Anyone who’s been visiting for awhile knows that I’m not a big fan of the Auto-Upgrade plugin for WordPress and that I prefer upgrading manually. I’m not against the plugin. I think it’s made it possible for more people to upgrade their own WordPress installations. I prefer manually upgrading because I have more control (and I’m not a control freak, just a scheduling freak) and I am better able to troubleshoot the problem when something goes wrong with the upgrade.
And things do go wrong. Frequently. That being said, the Auto-Upgrade Plugin works fine when the upgrade is minor, such as from a .1 to a .2 version. But if you are upgrading from WordPress 2.0 to 2.6.2, I highly recommend you do it manually. If you aren’t familiar with the process, I recommend someone do the upgrade for you.
I think many people don’t want to manually upgrade because the instructions in the WordPress codex are daunting. Delete this, don’t delete that, oh wait, delete that unless… I think you know what I mean.
So, I thought if I listed the steps that I take for a manual upgrade, that it might make the task less frightening for the rest of you. Some may have more efficient ways of doing a manual upgrade and I would love to hear about it. This is just the way I do it and it works for me.
- Download and extract the WordPress upgrade to your hard drive.
- If plugins are important to you, make sure your plugins are compatible with the version of WordPress that you are upgrading to. You can do this be searching google on WordPress and the name of the plugin.
- Backup your database. You can do this through cpanel or via the WordPress databases backup plugin. You are already backing up your database, right?
- Test the backup. It should look like a big text file of running together gibberish. If you don’t have that, then stop the upgrade
- Backup your WordPress files – all of them. Backup the wp-admin, wp-content, wp-includes, and all of the files in your blog directory. You can do this via cpanel or via ftp. I use ftp and copy them all over to my hard drive so I have them while upgrading. You should be backing up these files on a regular basis as well. Thinkdave has a great guide to using ftp with Filezilla.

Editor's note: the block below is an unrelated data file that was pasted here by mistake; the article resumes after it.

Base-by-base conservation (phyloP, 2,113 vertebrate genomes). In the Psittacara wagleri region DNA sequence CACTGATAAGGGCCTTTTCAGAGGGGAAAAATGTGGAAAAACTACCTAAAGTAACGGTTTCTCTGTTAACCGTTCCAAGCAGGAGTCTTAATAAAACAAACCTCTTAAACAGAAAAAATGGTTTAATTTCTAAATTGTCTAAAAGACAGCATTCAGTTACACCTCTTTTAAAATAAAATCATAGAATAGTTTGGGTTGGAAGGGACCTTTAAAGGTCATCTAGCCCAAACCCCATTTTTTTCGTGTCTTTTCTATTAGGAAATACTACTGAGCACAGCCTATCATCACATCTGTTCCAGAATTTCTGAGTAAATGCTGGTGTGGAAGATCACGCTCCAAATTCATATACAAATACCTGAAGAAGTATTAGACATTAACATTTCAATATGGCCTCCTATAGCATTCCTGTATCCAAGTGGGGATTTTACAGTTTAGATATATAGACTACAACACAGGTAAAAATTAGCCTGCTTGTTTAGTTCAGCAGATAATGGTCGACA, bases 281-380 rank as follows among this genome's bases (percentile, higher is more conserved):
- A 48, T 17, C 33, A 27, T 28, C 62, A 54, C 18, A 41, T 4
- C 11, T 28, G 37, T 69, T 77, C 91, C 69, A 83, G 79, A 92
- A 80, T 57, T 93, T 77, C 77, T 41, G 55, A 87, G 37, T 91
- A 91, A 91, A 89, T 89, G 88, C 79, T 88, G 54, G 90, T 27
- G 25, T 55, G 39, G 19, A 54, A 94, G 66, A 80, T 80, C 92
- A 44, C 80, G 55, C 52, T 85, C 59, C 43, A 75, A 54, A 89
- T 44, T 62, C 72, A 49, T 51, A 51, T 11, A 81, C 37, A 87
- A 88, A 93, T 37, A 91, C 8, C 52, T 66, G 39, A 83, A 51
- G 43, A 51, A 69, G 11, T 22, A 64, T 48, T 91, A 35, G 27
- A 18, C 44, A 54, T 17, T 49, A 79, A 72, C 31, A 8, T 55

- Test the backup. Spot check and make sure the files are there – especially wp-config.php and your wp-content folder.
- Install and activate the Maintenance Mode plugin. One note here – if you are backing up from a much older version of WordPress, skip this step. I find it can cause unnecessary problems and it’s better for your site to simply be down temporarily then to have to struggle to bring it backup later.
- Deactivate ALL of your plugins, except for Maintenance Mode. Please don’t skip this step
- Logout of WordPress
- Ok – back to FTP or your cpanel file manager.
- Delete WP-Admin – yes, the entire folder
- Delete WP-Includes – if you have language files, keep those. I haven’t upgraded a site that had them so most of you are safe in deleting the entire folder. And remember, we already made backups.
- Delete all of the files in the blog directory such as wp-cron.php, wp-login.php, etc except for wp-config.php (that contains your database information). But if you get delete happy, you already have a backup.
- DO NOT delete wp-content. Some upgrade instructions say to keep some of the files but not all of them. 98% of the time leaving that directory alone is just fine.
- Now we are ready to upload the new WordPress files
- Upload the wp-admin directory
- Upload the wp-includes directory
- Upload the main blog directory files such as wp-cron.php and wp-login.php The upgrade files should not have wp-config.php but, if it does, don’t overwrite yours.
- In your web browser, go to your site http://www.yoursite.com/blog/wp-admin/upgrade.php
- You may be asked to login. Login.
- If it was more than a .1 version upgrade, you may get a message saying your database needs to be upgraded. Click the button and upgrade.
- Activate and upgrade your plugins.
- If all is well, you are done and are now enjoying your freshly upgraded WordPress
A couple of issues that I have run into have been the following:
- Can’t login after upgrade. Clear your cache. Clear your cookies. If you still can’t login, delete the plugins folder. You have a backup so they can easily be replaced. This is in wp-content/plugins/. Those three methods have always corrected this problem for me. If you still can’t login, search the codex or contact someone like me for assistance.
- Scheduled posts no longer work. So far this problem only seems to happen on Windows IIS servers. I have a possible solution here or you can contact me for assistance.
- Main page loads but get 404 errors on all sub pages. This is probably a permalinks problem. Delete your .htaccess file and replace it with the backup.
Out of all the upgrades I have done for myself and for others those are the only problems that I have encountered. So, I trust my system. If you still don’t feel comfortable upgrading, ask someone for assistance.
photo credit: Danny McL